The Anglican Bishop of Rochester, Michael Nazir-Ali, said, "I am sorry that Tony Blair feels he could not talk about his faith in case people thought he was a nutter."
The bishop was quoted by the BBC as saying, "A Christian vision underlies all that is important about Britain: its laws, institutions and values."
Nazir-Ali added, "If Blair had been able to relate this vision to his policies, we would have had more constructive social policy at home and principled policies abroad."
Blair acknowledged that his belief in God played a "hugely important" role during his 10 years as prime minister, in a BBC television documentary entitled "The Blair Years".
"If I am honest about it, yes of course it was hugely important," the former prime minister said about his belief in God, in an episode to be broadcast on 2 December. "You know you can't have a religious faith and it be an insignificant aspect because it's, it's profound about you and about you as a human being".
As prime minister, Blair led Britain to war in Iraq, but also helped bring peace to Northern Ireland after decades of conflict.
"As I always say there is no point in me denying it, I happen to have religious conviction, I don't actually think there is anything wrong in having religious conviction - on the contrary I think it is a strength for people," Blair stated.
He explained, "I mean if you are in the American political system or others then you can talk about religious faith and people say yes that's fair enough and it is something they respond to quite naturally". Blair added, "You talk about it in our system and frankly people do think you're a nutter."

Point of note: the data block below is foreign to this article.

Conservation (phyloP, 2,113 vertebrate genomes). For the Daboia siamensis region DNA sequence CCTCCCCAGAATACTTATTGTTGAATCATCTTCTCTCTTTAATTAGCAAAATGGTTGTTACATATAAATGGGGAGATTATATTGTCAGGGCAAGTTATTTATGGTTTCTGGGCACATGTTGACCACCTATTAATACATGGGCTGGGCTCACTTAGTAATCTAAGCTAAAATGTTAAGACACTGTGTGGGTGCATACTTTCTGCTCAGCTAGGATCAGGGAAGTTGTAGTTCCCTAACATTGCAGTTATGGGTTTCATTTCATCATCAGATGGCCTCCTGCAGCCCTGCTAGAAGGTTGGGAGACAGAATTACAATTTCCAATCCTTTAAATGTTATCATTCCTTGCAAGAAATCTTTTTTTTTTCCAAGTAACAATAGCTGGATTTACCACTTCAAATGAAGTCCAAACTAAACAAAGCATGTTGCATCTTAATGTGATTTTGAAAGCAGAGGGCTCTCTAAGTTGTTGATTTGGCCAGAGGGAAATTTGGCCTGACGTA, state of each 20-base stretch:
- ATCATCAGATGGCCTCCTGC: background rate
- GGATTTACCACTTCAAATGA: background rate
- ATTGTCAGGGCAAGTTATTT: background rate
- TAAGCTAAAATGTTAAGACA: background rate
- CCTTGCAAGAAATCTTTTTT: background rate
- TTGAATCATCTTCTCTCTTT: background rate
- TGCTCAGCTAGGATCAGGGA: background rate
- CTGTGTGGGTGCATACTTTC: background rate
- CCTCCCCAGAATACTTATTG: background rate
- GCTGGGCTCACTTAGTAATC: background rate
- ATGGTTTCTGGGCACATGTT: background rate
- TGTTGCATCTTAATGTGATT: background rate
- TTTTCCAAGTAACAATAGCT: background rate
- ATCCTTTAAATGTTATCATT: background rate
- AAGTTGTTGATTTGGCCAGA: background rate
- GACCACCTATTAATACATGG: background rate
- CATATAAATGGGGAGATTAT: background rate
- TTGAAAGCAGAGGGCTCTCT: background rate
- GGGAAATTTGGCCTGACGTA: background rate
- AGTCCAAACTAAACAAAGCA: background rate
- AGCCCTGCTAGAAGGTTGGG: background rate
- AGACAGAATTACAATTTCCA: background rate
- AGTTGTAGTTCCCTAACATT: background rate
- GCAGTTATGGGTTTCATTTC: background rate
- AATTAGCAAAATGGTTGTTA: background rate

European Union trade commissioner Peter Mandelson, a minister in Blair's Cabinet said that religion was "very, very important" to the former prime minister who left his post in June.
"This is a man who takes a Bible with him wherever he goes and last thing at night he will read from the Bible," Mandelson told the BBC programme.
The programme reveals that Blair's ex-spokesperson Alastair Campbell warned Blair against going public on his beliefs. He said in the programme that his former boss "does do God in quite a big way", but that both men feared the public would be wary.
The British media has long speculated that Blair, who is an Anglican, is likely to join the Roman Catholic Church to which his wife Cherie belongs. The Daily Telegraph newspaper reported that Blair came to faith after meeting the Rev Peter Thomson, an Australian priest, during his time at Oxford University.
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